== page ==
Growing weed is not very difficult, but requires some basic knowledge. At Weedseedsexpress, we like to share this basic knowledge so that everyone who wants to can grow their own first-class cannabis. Especially of note is the fact that drying and curing (maturing) of weed has a major influence on the quality and can make or break a well-grown cannabis plant.
Once you have followed all the important steps to achieve healthy vegetative growth and to master the flowering phase as well as possible, the next step is to harvest the ripe plants. This article provides basic recommendations at the time of harvesting, harvesting yourself, and how to handle the freshly picked flowers.
It is common for novice growers to focus primarily on the growth of cannabis. However, good after-treatment is perhaps even more important for the final quality of the cultivated weed. It can make well-grown weed great, but it can also ruin it completely. Therefore this blog about how to harvest cannabis.
How to harvest and cut cannabis?
Harvesting cannabis is easy, but it is a labour-intensive job that greatly influences the appearance of your weed. Therefore we highly recommend to follow the steps below. In that way you make sure you do it properly!
Step 1: plan your harvesting moment
After having taken care of your weed plants for about three to five months, a moment will come when you will have to harvest them. A celebratory moment for which you have impatiently waited a long time, but do not just pick up the scissors. After all, a good harvest starts with determining the right harvesting time and that remains a dilemma for many growers.
For a successful harvest, you should know the exact date on which the plants started flowering. If you don’t know the exact date, you should at least have a rough idea. This knowledge provides information about how long the plants need to flower, from which one can roughly work out the expected harvest time.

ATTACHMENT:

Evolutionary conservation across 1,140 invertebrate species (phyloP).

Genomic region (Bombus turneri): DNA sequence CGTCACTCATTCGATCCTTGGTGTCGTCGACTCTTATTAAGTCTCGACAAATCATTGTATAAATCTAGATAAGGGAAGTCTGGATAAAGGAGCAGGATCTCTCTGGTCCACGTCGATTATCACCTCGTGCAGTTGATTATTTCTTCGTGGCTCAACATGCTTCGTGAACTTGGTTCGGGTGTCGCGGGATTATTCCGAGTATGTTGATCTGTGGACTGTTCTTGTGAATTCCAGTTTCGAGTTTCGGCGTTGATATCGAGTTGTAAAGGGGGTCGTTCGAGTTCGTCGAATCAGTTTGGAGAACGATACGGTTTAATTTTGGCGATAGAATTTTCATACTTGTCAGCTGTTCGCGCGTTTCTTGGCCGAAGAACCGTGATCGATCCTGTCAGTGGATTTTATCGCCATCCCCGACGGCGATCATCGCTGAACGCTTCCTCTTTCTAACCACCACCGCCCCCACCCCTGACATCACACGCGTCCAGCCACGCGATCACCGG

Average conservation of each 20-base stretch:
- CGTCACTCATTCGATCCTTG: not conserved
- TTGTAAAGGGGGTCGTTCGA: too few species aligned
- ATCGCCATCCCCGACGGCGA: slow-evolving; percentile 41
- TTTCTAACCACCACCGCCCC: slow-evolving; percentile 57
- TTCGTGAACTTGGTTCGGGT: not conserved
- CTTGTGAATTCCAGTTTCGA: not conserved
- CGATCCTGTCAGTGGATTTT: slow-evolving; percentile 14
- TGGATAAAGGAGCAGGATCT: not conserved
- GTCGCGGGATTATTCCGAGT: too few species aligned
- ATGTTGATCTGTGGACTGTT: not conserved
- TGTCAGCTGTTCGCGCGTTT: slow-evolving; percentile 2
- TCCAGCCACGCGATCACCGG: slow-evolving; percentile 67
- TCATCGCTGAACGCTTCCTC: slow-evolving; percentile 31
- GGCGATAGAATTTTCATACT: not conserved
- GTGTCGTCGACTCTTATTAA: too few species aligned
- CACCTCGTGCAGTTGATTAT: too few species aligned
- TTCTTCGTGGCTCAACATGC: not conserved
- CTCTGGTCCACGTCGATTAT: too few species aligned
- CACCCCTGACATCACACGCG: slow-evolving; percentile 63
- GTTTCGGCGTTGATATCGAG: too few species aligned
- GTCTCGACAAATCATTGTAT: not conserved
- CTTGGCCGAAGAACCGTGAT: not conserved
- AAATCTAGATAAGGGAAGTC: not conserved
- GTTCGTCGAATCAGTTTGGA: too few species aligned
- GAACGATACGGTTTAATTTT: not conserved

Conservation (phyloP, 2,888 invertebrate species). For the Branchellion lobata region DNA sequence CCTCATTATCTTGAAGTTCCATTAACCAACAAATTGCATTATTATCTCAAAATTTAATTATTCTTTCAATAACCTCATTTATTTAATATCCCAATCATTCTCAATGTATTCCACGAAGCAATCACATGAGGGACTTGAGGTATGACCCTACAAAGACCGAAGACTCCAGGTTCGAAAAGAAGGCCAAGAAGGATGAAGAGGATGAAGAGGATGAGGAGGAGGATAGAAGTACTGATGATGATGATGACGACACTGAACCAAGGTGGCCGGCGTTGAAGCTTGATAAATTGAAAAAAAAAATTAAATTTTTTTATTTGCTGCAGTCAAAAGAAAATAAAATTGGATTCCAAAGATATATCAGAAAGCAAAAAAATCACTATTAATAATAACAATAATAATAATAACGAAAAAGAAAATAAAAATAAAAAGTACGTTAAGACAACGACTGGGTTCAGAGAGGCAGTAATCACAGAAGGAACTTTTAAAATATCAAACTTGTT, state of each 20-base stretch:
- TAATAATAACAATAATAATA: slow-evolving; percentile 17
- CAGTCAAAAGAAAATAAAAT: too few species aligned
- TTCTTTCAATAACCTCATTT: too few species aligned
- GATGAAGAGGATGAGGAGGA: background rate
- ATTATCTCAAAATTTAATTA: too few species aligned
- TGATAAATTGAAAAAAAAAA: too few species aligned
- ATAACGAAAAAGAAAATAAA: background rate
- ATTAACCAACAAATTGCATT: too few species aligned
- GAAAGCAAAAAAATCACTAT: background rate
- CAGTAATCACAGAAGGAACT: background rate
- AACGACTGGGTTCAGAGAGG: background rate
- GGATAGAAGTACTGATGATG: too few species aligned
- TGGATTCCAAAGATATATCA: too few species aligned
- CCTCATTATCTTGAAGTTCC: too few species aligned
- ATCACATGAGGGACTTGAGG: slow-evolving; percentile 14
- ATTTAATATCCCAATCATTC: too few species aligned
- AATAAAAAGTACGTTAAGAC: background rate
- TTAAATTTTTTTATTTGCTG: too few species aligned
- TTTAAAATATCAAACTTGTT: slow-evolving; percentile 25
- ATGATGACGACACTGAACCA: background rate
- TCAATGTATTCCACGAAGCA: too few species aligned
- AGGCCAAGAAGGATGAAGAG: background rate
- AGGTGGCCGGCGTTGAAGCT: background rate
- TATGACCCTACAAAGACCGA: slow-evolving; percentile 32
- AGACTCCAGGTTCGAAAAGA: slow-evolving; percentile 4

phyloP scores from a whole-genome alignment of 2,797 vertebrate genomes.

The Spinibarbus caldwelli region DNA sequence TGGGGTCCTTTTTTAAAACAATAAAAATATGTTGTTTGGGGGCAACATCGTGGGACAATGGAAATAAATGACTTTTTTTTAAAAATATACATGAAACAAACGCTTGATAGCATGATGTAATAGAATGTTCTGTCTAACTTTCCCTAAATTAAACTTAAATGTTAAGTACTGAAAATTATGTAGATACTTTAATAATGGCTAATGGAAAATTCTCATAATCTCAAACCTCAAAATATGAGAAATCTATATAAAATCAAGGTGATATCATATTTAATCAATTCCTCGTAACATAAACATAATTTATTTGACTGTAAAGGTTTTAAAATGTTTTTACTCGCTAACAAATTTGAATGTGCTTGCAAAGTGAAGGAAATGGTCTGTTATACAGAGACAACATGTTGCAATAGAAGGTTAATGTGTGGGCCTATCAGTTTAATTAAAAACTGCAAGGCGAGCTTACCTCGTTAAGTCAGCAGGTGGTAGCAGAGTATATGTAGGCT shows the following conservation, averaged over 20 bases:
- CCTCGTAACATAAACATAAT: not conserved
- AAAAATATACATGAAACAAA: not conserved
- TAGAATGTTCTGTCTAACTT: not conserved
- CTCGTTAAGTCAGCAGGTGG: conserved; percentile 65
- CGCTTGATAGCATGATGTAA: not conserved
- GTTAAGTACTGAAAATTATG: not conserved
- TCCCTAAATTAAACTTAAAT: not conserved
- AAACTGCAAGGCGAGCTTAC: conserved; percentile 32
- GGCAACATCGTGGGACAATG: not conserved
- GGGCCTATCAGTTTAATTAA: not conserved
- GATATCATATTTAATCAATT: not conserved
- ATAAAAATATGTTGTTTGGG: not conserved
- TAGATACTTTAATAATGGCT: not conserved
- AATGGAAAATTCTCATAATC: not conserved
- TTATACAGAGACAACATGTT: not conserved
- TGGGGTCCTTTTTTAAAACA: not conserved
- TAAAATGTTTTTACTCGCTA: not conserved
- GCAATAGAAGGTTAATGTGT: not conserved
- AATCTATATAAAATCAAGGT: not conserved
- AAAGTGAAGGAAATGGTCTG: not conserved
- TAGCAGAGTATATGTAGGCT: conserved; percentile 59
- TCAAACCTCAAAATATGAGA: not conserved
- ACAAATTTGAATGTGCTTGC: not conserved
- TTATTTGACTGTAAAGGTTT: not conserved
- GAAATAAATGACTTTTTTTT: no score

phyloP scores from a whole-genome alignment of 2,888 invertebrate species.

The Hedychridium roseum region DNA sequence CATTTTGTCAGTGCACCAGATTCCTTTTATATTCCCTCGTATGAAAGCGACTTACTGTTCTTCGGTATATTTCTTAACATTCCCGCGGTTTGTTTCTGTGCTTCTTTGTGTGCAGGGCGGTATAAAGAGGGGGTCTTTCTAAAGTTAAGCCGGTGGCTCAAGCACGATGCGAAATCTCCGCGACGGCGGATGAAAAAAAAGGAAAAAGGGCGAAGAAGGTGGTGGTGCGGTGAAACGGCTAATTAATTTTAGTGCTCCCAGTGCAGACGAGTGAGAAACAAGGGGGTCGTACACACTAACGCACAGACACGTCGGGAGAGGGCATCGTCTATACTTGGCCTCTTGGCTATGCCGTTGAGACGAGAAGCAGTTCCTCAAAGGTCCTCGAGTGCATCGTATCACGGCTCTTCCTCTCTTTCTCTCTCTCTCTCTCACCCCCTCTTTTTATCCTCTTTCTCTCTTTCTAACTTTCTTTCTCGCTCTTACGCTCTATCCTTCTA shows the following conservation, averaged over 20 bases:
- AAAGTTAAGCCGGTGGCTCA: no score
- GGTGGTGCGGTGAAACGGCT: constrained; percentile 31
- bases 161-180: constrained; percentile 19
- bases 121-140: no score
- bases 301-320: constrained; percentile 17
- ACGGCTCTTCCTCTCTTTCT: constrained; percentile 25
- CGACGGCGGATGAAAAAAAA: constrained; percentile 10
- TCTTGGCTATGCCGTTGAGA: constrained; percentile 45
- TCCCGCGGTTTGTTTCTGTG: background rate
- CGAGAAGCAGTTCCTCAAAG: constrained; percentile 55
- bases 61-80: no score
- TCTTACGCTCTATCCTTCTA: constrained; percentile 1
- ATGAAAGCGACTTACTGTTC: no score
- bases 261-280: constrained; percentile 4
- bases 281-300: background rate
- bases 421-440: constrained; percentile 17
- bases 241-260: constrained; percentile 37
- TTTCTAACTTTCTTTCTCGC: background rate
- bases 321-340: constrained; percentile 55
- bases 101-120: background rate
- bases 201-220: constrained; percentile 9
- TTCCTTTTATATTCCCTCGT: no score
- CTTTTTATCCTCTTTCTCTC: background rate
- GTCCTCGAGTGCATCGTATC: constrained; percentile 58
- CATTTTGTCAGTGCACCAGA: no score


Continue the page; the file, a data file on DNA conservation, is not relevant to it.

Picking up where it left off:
The flowering times for cannabis vary greatly depending on the variety. Indica-dominant strains are generally ready to be harvested quite early after only seven or eight weeks of flowering, while Sativa-dominant hybrid strains can take much longer, in some cases even up to 24 weeks. However, most strains don’t take that long (growers generally have to wait ten to twelve weeks to harvest), and numerous Sativa-dominant commercial hybrids mature in less than ten weeks.
You can use two methods to determine whether the hour of truth has arrived for your cannabis plant. The most accurate is to look with a microscope at the tiny tiny resin droplets or the trichomes. A small inexpensive portable microscope works well for this or you could even use a good quality magnifying glass. The trichomes contain all active substances from cannabis and discolour at the end of the flowering phase. Based on the colour, you can see whether the weed is ready for harvesting or whether the plant should continue to flower for a little longer.
When cannabis is not yet ready to be harvested, the trichomes are transparent in colour. As the trichomes mature, more THC enters the trichomes and that causes them to become whitish and cloudy in colour. In the final stage, the THC is broken down again and the trichomes turn brown. However, not all trichomes discolour at the same time and the best harvest time is when most trichomes are white. A small part of the trichomes is then already brown.